What is another word for terseness?

Pronunciation: [tˈɜːsnəs] (IPA)

Terseness, meaning concise and brief communication, can be conveyed through a plethora of synonyms. Succinctness, brevity, concision, pithiness, and laconism are all words that can be used interchangeably to convey the same message. These synonyms can be utilized to describe communication or writing that is to the point, free of verbosity, and clear in meaning. However, it is important to note that while terseness is valued in some contexts, in others, it may be perceived as rude or indifferent. Therefore, it is essential to use the appropriate synonym based on the context and situation.

What are the hypernyms for Terseness?

A hypernym is a word with a broad meaning that encompasses more specific words called hyponyms.

What are the hyponyms for Terseness?

Hyponyms are more specific words categorized under a broader term, known as a hypernym.

What are the opposite words for terseness?

Terseness refers to the quality of being brief and concise in communication, often characterized by a lack of detail or elaboration. Antonyms for terseness include verbosity, loquaciousness, and wordiness. When someone is verbose, they tend to use more words than necessary to convey their message, often leading to a lack of clarity and confusion. Loquaciousness refers to an excessive tendency to talk, often resulting in long, rambling monologues that can be hard to follow or comprehend. Finally, wordiness is a term used to describe communication that is unnecessarily lengthy or convoluted, containing additional details that are not crucial to the message being conveyed.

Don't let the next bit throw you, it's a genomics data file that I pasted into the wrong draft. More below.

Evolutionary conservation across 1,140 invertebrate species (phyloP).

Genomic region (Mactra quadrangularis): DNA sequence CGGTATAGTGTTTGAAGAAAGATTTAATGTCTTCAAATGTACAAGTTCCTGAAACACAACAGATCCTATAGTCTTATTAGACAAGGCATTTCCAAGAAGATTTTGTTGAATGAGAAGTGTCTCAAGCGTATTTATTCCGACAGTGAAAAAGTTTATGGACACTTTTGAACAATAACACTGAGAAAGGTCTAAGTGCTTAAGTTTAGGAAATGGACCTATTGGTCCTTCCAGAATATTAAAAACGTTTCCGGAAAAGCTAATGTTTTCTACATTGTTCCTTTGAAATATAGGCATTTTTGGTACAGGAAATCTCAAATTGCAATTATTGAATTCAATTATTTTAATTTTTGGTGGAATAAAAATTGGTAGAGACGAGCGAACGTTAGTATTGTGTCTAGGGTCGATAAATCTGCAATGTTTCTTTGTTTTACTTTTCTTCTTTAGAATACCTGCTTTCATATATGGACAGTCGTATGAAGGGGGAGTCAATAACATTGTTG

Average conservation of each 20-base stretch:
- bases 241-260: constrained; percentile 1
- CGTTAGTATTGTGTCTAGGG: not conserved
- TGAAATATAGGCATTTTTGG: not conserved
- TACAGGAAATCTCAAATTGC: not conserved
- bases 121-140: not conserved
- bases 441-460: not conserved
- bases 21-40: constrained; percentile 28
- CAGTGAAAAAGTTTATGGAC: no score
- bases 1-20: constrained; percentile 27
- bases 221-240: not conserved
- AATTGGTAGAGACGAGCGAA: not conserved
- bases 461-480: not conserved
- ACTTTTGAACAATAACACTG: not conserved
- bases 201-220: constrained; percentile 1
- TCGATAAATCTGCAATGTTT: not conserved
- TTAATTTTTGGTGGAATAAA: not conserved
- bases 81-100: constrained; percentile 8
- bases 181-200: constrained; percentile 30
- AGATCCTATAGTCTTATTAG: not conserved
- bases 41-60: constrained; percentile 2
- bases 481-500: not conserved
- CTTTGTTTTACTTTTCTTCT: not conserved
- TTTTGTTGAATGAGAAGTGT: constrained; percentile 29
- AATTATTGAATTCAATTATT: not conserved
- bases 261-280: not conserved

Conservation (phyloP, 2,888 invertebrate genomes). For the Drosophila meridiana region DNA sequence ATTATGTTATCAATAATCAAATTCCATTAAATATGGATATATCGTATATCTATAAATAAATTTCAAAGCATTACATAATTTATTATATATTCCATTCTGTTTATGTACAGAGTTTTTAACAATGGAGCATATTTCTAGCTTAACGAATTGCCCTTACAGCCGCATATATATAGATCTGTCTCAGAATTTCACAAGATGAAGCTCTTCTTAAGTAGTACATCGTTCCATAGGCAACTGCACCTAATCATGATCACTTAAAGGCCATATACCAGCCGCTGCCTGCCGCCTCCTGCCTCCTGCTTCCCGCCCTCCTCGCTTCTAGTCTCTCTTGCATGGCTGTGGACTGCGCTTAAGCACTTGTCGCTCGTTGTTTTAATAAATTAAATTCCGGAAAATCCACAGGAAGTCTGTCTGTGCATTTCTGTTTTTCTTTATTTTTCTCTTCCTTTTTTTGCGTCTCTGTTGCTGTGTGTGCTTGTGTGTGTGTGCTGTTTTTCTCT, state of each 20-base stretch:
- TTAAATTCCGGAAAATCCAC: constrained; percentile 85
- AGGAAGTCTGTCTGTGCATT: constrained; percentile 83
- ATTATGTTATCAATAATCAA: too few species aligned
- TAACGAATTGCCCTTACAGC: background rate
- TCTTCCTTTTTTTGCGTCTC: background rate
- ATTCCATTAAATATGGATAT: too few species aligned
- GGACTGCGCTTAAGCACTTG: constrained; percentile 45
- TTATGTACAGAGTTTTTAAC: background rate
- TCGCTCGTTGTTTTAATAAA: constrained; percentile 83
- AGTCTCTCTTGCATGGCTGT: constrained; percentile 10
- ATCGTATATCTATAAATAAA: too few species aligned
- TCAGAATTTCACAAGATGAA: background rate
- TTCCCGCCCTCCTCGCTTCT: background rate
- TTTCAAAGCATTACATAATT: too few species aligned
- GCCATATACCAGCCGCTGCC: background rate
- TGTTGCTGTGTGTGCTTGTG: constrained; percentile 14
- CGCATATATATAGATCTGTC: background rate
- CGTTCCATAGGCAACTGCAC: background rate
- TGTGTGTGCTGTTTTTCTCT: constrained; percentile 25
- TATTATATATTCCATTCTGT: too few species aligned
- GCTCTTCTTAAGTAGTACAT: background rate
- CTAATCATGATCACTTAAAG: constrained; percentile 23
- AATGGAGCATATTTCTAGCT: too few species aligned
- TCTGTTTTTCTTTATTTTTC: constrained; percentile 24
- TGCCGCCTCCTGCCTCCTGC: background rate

What are the antonyms for Terseness?

Usage examples for Terseness

Men had not ceased to write prayers, as a stout volume in the Parker Society's Library abundantly evidences; but they had ceased to write them with the terseness and melody that give to the style of the great Churchmen of the earlier reigns so singular a charm.
"A Short History of the Book of Common Prayer"
William Reed Huntington
Although Catullus in forming his more elaborate style worked carefully after the manner of his Greek models, yet we may attribute something of the terseness, the idiomatic verve, the studied simplicity of expression in his lighter pieces to the literary taste which he shared with the younger race of orators, who claimed to have substituted Attic elegance for Asiatic exuberance of ornament.
"The Roman Poets of the Republic"
W. Y. Sellar
He saw a figure of medium size, and perfect shape-its members knitted together, with a terseness that indicated true strength.
"The White Gauntlet"
Mayne Reid

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